When I started working with market research departments in 2003 our departments were the primary source for valid, reliable customer information within our organizations. Our goal was to fulfill a consultative role within the organization, helping decision makers take action on our recommendations.
As we built our library of customer understanding, the old “market research” department went through a few rebrands, from “market insights” or “customer understanding,” (circa 2012) to, in the last 2 to 4 years, adding analytics to the function.
Fast forward to today, and the changes keep coming. Information proliferation means data bombards decision makers from all sides. The scarce asset now isn’t information, it’s time to digest what they hear. Market insights and analytics departments feel the need to ally with data owners across many functions (strategy, IT, customer experience), hoping to provide the most holistic view of customers and consumers.
In the last 12 months I’ve seen a new focus from insights and analytics leaders, reassessing the organization of their departments to determine the best structure for their group heading into the next decade. While there is no “right” answer when it comes to the level of centralization or number of management roles within the MI and analytics department, the most successful reorganizations that I’ve seen in the past year do have one thing in common: they are proactively capitalizing on changes within their broader company.
For example, the head of Prudential’s decision insights group recognized a growing emphasis on stronger cross-business collaboration. Prudential’s BU-focused insights structure created silos and kept staff from collaborating or sharing knowledge across the function. And since the structure had staff dedicated to specific business units, the team was unable to adjust to meet fluctuating demand.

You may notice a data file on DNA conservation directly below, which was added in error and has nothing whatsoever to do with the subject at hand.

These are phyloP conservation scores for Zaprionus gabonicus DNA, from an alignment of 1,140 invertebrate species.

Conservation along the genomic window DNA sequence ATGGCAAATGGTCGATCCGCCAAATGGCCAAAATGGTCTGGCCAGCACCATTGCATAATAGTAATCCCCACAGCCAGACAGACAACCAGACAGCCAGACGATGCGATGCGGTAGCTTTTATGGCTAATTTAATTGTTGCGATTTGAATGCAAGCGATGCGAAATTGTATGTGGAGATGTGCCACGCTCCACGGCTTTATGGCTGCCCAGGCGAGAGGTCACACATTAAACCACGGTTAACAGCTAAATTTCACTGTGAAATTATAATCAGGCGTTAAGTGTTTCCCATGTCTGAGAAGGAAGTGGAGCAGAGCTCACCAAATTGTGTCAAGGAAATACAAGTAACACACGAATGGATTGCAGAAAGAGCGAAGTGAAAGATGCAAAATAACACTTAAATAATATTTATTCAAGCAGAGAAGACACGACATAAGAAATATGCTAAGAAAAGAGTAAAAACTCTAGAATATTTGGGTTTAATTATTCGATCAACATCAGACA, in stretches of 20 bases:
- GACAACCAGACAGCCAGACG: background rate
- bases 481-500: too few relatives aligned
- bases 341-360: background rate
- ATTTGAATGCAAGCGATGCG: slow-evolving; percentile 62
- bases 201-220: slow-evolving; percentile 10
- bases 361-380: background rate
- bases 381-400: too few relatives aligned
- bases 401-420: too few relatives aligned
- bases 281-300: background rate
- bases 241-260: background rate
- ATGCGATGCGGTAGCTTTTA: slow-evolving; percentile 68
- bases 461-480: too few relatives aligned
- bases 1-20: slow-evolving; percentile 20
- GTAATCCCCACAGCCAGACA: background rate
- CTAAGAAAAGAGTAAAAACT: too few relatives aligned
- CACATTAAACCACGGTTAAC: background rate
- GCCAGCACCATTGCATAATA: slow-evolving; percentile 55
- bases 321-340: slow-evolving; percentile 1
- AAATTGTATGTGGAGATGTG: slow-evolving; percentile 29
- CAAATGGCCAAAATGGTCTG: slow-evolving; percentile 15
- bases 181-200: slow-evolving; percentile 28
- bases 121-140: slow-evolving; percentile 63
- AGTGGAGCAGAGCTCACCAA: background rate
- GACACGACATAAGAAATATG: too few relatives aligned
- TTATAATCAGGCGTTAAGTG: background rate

Insights leaders knew that to keep up with the collaborative focus of the organization they had to change their business unit alignment. After developing a clear understanding of the strategic imperatives of the DIG team, the head of the function used this knowledge to define the three core capabilities around which to center the function’s redesign:
- Business Consulting
- Audience Expertise
- Operational Excellence
In another example, the market insight leader at the J.M. Smucker Company capitalized on a renewed corporate focus on innovation by creating an entirely new insights group committed solely to front-end innovation. Learn more about MI structure at Prudential and the J.M. Smucker Company (subscription required).
When selecting the right structure for your own group, the strategic focus of your organization will help determine whether to organize around product lines, geographies, jobs to be done, or outcomes. Use the changes going on around you as the catalyst to redefine how market insights and analytics provides value to your organization.